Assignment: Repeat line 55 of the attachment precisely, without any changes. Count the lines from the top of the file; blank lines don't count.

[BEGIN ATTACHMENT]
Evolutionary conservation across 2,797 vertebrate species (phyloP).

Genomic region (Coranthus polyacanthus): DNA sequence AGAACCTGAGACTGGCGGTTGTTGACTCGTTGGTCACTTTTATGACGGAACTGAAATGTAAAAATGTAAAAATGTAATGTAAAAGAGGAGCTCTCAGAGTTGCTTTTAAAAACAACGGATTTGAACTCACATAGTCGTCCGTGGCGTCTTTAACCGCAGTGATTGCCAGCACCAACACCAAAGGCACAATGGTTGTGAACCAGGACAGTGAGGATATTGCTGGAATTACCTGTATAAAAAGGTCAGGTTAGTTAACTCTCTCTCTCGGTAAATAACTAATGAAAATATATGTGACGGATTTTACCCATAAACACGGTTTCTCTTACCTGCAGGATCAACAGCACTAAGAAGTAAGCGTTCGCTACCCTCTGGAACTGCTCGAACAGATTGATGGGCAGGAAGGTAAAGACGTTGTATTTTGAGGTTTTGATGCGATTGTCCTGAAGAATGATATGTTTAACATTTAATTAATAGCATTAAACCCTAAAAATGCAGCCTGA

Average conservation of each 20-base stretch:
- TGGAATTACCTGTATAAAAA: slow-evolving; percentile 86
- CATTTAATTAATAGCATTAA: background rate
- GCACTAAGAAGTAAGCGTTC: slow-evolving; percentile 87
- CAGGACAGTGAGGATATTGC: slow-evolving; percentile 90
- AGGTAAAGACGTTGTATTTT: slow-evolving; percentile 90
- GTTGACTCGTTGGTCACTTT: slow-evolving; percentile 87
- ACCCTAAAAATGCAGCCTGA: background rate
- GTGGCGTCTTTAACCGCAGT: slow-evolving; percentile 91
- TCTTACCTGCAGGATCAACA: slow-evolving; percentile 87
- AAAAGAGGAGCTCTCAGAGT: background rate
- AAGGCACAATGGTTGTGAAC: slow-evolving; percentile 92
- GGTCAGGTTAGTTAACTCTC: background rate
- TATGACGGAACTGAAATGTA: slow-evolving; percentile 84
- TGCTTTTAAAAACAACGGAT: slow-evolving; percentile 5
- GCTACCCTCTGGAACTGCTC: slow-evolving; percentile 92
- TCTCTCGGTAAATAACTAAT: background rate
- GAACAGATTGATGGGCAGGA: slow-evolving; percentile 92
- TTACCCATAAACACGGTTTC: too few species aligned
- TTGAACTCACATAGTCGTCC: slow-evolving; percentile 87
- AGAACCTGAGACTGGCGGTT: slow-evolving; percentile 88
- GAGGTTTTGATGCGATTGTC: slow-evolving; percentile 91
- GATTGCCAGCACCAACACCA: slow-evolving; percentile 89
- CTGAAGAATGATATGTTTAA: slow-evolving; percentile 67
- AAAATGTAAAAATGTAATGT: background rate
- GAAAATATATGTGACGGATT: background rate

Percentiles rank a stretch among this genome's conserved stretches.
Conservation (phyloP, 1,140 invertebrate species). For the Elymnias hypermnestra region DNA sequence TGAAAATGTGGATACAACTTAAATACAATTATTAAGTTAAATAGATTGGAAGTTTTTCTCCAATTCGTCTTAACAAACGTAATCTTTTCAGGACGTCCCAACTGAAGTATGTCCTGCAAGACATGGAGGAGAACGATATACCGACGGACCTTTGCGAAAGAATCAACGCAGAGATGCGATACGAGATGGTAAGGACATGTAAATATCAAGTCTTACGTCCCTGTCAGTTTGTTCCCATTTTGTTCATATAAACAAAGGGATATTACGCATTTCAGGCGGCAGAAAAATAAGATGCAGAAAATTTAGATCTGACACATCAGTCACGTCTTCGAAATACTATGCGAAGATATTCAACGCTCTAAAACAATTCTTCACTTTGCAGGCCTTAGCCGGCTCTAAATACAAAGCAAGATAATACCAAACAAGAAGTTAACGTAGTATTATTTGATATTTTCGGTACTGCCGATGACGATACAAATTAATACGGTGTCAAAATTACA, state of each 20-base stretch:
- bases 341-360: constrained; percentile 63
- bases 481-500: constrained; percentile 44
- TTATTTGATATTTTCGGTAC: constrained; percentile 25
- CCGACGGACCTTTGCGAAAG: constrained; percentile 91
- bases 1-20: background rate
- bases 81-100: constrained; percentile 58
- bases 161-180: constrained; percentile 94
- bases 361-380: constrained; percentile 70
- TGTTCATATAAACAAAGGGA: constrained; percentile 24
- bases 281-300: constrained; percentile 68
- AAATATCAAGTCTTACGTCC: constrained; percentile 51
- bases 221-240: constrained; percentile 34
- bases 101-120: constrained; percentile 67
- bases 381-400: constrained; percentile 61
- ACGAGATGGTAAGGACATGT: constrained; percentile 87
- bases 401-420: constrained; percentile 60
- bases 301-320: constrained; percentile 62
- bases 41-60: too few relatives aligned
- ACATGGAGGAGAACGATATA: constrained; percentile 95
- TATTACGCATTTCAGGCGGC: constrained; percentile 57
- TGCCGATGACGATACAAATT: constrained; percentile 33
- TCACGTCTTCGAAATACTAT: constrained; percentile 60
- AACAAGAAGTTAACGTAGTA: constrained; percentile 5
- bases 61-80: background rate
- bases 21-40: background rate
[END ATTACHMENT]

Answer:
- bases 21-40: background rate